Despite some viral social media posts claiming a new California law will ban Skittles candy in 2027, there’s nothing in the law—which will ban certain food additives deemed dangerous by some studies—that will keep the popular candy off shelves.
Gov. Gavin Newsom (D-Calif.) signed a bill into law Saturday banning four chemicals—red dye No. 3, potassium bromate, brominated vegetable oil and propylparaben—which are commonly used in snacks like Peeps, Brach’s candy corn and Little Debbie Cosmic Brownies.
The bill has sometimes misleadingly been called a “Skittles ban” because a previous version of the bill would have banned titanium dioxide, a chemical found in Skittles candy.
Though the law no longer mentions titanium dioxide, the “Skittles ban” moniker stuck, and some viral social media posts are falsely claiming California will ban Skittles candy by 2027.
Skittles will remain unaffected by the ban, and even if titanium dioxide were still named in the law, companies have until 2027 to reformulate products to exclude the banned chemicals.
The European Commission banned the use of titanium dioxide last year—but Skittles can still be found on shelves in Europe because the candies sold in these countries reportedly exclude the banned chemical.
Newsom reportedly criticized the “Skittles ban” nickname, pointing out that other countries that have banned titanium dioxide still sell Skittles.
Though the law will not ban Skittles, claims California has outlawed the candy are running rampant on social media. A post on X from Daily Loud, a pop culture updates account with 2.5 million followers, falsely stated “California will officially ban Skittles and other candies from the state starting 2027.” The misinformed post was liked more than 68,000 times and viewed more than 15 million times. Actor and television host Mario Lopez reposted a false claim that the state will ban Skittles, stating: “Crime is through the roof, worst drug epidemic ever & homelessness at an all time high in CA… Let’s focus on Skittles.” A YouTube video by right-wing personality The Quartering, viewed 50,000 times, falsely stated Skittles was banned by California’s “woke leaders.”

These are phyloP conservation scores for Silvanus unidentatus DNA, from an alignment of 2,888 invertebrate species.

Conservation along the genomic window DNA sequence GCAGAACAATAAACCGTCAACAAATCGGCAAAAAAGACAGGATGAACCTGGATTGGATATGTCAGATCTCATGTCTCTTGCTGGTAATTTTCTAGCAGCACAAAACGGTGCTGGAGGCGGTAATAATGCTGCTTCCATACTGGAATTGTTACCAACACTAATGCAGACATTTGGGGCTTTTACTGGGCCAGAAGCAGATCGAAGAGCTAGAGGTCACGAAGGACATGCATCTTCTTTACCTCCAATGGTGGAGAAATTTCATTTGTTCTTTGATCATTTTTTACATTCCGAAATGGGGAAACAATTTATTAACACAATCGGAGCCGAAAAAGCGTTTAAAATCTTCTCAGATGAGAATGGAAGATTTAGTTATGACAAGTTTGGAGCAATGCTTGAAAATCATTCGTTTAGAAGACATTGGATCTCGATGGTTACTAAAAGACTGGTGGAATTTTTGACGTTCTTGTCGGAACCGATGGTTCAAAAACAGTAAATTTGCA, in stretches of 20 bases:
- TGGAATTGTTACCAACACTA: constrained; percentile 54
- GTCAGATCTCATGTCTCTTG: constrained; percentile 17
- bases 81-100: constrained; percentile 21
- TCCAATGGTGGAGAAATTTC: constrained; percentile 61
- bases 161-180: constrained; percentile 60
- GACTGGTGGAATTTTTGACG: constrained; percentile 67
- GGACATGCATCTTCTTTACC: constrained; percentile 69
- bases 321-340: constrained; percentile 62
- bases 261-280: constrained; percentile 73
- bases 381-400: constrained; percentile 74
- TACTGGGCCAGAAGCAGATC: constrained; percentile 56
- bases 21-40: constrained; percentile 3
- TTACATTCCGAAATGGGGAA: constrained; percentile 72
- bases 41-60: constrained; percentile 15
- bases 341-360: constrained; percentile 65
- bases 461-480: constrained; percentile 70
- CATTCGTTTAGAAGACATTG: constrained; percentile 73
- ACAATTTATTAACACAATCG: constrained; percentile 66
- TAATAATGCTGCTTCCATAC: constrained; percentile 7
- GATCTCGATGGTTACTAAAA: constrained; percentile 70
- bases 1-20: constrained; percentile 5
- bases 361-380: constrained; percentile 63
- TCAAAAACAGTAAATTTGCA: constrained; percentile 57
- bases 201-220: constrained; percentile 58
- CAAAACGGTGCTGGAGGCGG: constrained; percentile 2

“There’s a zero percent chance this is actually going to result in a ban of Skittles,” California state Rep. Jesse Gabriel, who introduced the bill, said. “All we want the companies to do is switch their recipes in the same way that they’ve done in Europe, and Canada and the U.K. and Brazil and other countries that have banned these chemicals.”
Some studies have linked red dye No. 3 to thyroid cancer in animals, though no studies have linked the chemical to cancer in humans. The Food and Drug Administration banned the chemical in 1990 for cosmetic uses based on the link to cancer in animals, but still permitted it in food products. Brominated vegetable oil has been found to harm skin membranes and, in large quantities, has been linked to memory loss. Some studies have suggested propylparaben can interfere with fertility, and one study found it decreased sperm count in rats, though some recent research did not find a link between fertility issues in rats and propylparaben. Some research has found potassium bromate can have carcinogenic effects in animals. The European Food Safety Authority said in 2022 titanium dioxide is “possibly carcinogenic,” but some researchers have disputed this and called for further research.